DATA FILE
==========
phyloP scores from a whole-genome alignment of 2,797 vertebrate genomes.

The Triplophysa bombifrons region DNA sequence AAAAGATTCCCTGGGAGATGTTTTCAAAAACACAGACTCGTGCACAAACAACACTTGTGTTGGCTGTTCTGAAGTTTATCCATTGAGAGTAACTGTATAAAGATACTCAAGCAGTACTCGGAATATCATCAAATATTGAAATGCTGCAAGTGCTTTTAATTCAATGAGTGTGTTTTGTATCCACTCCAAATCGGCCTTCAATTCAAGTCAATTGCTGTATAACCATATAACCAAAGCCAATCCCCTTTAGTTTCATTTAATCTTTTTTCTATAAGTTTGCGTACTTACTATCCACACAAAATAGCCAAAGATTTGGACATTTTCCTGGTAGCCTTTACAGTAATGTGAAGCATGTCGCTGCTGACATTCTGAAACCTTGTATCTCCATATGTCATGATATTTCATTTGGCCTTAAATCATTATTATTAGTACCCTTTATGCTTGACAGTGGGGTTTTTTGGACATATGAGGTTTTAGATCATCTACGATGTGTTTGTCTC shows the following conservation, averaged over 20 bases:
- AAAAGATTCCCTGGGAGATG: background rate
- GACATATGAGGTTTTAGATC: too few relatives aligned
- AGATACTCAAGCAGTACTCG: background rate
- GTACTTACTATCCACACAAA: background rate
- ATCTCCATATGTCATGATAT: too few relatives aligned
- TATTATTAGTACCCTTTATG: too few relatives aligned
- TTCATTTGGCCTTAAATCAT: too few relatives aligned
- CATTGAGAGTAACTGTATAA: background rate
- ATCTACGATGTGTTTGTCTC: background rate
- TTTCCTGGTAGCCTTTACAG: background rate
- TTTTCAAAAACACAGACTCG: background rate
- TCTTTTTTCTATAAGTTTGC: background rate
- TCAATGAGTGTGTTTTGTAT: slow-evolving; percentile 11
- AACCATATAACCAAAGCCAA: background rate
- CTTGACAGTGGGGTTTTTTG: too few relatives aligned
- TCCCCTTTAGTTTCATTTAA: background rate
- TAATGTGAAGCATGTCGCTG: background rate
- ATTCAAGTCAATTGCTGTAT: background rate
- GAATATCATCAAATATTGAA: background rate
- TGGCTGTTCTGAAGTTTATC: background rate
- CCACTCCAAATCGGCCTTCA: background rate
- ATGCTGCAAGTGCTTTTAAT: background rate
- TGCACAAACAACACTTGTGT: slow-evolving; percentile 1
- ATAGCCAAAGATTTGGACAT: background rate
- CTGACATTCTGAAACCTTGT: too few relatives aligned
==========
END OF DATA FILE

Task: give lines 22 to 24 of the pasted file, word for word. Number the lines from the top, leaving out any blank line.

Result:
- TGGCTGTTCTGAAGTTTATC: background rate
- CCACTCCAAATCGGCCTTCA: background rate
- ATGCTGCAAGTGCTTTTAAT: background rate